Same Blackwater, Different Names

A recent review by the Special Inspector General for Afghanistan Reconstruction, known as SIGAR, has found that Xe Services has operated under different names. It often acts as a subcontractor, fulfilling training contracts originally won by other companies such as Raytheon, according to a person who has reviewed the SIGAR materials. According to several sources apprised of the contract, in Afghanistan Raytheon worked with the Blackwater entity called Paravant, LLC.

"Raytheon is supposed to train Afghan soldiers, but Raytheon subcontracted to Blackwater," said a source who has reviewed the contracts between the two companies.

Paravant came under scrutiny after a 2009 shooting incident in Afghanistan. Three Americans and an Afghan contractor were working for Paravant last May when they became involved in the shooting of Afghan civilians in Kabul. Americans Justin Cannon and Chris Drotleff were arrested in the U.S. earlier this month and face federal charges of second-degree murder. In a statement, Xe Services said it had "immediately and fully cooperated with the government's investigation." Both Cannon and Drotleff maintain their innocence.

According to people familiar with the Raytheon-Paravant relationship, Raytheon terminated the contract in August of last year as a result of the shooting. The May shooting also led to an investigation by the Senate Armed Services Committee. ABC News has confirmed that the Paravant employees connected to the shooting were subcontracted to Raytheon.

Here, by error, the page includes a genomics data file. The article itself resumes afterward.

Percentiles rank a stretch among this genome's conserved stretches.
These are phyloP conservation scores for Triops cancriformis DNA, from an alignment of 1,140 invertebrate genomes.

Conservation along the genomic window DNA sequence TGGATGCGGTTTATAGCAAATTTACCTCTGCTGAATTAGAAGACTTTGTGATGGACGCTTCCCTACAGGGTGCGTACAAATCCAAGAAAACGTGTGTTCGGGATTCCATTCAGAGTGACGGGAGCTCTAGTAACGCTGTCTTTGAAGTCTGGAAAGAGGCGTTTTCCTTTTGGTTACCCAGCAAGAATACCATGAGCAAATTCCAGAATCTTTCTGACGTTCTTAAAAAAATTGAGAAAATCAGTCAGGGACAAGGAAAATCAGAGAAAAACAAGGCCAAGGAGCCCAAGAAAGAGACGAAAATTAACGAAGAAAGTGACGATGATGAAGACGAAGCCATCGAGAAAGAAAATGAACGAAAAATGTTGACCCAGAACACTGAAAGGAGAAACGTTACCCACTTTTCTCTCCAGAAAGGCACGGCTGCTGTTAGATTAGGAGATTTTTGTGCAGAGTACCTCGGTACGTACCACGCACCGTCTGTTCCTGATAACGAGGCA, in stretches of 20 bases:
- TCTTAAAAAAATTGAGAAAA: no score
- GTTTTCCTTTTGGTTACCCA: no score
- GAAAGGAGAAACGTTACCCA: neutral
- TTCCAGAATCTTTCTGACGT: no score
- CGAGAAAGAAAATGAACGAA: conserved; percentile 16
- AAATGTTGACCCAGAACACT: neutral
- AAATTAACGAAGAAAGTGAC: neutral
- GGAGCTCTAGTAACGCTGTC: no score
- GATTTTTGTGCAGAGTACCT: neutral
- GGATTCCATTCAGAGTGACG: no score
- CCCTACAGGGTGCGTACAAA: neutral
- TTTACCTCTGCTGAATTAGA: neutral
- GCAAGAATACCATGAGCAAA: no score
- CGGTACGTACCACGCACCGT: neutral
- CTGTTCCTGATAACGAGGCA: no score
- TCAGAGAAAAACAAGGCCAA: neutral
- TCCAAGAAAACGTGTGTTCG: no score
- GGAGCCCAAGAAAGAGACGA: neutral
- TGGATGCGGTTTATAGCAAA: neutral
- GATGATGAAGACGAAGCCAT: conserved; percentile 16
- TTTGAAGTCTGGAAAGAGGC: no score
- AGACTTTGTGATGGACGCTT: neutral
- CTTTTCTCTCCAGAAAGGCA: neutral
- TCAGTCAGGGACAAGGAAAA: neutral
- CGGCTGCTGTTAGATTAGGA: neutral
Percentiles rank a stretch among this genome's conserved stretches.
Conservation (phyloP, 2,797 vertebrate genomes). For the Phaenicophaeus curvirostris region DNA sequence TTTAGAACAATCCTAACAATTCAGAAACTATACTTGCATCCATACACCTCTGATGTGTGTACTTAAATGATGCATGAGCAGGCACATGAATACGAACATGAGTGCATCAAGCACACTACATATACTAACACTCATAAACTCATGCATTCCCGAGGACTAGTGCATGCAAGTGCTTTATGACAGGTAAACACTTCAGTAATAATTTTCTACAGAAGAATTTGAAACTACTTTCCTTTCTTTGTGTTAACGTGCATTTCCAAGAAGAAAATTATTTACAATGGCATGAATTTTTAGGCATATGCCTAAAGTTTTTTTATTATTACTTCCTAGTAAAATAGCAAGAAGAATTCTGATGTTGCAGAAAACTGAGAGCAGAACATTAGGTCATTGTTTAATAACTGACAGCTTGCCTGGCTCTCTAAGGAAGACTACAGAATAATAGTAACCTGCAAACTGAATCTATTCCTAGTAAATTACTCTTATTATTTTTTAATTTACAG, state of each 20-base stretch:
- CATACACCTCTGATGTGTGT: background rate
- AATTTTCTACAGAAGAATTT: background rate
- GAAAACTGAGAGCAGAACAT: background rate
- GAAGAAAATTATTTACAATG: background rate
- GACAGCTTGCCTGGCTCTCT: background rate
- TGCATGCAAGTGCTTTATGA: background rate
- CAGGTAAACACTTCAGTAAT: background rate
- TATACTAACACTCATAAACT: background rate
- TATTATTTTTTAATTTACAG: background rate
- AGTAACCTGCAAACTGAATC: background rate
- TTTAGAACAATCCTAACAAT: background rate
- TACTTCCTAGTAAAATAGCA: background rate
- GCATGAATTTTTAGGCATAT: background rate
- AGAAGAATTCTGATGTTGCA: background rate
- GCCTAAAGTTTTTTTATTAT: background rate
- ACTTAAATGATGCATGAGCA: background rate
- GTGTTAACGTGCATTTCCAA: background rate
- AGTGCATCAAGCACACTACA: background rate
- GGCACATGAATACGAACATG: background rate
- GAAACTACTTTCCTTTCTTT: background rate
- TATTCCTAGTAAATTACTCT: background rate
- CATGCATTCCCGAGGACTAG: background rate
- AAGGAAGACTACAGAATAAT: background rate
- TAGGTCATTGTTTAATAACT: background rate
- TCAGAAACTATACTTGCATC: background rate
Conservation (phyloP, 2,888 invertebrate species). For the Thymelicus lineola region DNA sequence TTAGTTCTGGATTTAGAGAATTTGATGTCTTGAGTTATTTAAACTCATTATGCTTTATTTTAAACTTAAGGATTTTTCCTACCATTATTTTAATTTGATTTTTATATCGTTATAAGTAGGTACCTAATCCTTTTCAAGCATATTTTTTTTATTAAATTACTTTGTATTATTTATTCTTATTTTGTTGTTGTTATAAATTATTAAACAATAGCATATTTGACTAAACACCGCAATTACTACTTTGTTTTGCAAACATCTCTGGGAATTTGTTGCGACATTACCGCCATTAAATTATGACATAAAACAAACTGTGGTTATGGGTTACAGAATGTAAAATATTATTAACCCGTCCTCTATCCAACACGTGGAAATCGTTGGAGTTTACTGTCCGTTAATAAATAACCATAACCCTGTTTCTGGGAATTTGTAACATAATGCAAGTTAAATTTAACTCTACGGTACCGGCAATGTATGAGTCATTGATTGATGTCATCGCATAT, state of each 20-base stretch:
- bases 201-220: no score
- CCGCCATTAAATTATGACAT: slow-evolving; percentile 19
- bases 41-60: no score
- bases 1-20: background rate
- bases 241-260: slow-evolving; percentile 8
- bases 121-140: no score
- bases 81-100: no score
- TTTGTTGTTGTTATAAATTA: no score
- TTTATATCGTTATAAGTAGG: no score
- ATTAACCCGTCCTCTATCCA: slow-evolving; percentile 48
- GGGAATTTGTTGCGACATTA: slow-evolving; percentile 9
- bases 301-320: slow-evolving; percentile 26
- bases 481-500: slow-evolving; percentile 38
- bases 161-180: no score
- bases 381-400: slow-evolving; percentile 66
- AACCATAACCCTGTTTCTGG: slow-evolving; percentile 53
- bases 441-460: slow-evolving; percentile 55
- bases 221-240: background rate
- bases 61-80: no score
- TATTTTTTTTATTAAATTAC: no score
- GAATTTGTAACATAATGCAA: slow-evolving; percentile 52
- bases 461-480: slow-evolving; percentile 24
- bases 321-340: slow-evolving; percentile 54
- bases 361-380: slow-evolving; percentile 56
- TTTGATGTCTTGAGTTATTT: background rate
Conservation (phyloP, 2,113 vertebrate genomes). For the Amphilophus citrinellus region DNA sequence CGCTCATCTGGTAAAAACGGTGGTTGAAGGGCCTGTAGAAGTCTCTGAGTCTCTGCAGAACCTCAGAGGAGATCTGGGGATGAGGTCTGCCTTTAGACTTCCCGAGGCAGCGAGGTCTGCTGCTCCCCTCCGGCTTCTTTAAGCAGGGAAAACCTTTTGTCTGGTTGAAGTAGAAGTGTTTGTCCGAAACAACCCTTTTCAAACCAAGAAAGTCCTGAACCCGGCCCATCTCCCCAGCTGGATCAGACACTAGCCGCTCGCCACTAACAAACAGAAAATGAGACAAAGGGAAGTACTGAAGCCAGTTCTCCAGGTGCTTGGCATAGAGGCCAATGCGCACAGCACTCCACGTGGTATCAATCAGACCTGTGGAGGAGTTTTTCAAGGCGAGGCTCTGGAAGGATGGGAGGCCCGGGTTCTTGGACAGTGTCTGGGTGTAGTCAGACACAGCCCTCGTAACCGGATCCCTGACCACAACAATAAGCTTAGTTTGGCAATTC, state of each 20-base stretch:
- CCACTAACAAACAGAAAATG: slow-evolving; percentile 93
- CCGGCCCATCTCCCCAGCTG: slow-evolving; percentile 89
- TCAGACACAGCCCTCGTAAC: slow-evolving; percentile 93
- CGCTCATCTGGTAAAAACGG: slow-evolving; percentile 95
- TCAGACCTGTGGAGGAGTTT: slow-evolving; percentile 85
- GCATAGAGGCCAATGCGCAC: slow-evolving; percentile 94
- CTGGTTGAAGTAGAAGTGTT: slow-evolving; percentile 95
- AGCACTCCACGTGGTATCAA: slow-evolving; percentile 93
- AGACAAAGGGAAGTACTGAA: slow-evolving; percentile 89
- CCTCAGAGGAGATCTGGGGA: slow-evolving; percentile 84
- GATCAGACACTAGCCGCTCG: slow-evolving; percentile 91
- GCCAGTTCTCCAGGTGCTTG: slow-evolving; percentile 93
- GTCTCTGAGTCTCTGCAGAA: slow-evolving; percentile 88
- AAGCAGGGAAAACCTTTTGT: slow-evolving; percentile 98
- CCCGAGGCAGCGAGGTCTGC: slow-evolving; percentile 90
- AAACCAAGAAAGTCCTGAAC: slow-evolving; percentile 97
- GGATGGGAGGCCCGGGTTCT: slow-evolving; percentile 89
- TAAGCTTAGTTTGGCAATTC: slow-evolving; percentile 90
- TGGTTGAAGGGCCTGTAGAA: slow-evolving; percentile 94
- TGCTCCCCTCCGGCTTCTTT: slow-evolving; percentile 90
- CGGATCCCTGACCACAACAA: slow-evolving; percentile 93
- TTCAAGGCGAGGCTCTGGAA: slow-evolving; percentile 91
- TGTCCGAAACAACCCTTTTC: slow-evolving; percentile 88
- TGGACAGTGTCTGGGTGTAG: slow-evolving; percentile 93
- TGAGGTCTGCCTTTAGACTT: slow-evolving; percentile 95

Jon Kasle, a Raytheon company spokesman, would not comment on the contract with Paravant, except to say that the company "currently has no contracts with any Blackwater company or subsidiary."

A second Xe offshoot, XPG, does classified work for the military's Joint Special Operations Command, JSOC, which handles special forces and special operations in Afghanistan, according to a government source who has seen the contract. XPG was once known as Select PTC.

In an exclusive report, ABC News revealed that contractors working for Select PTC had carried out a covert raid into Pakistan in 2006. A dozen Select PTC "tactical action operatives" were recruited by JSOC for a raid on a suspected al Qaeda training camp, according to a military intelligence planner. The planner said he did not know the outcome of the mission, which was codenamed "Vibrant Fury."

Select PTC was Blackwater's equivalent of the CIA's paramilitary or the military's Special Forces, and was used for classified operations with the CIA and JSOC. Select PTC was involved in classified clandestine activities in countries around the world, including Pakistan, Afghanistan, Iraq, Syria and the Philippines, according to a former military intelligence officer briefed on Select PTC's operations for the U.S. government. The same unit was awarded a contract to assassinate al Qaeda leaders around the world.

In August 2009, the New York Times reported that personnel from a Blackwater offshoot that it called "Blackwater Select" were allegedly responsible for loading missiles and bombs on CIA-operated Predator drones, which are used on suspected al Qaeda operatives and Pakistani militants in Pakistan's Tribal Areas.

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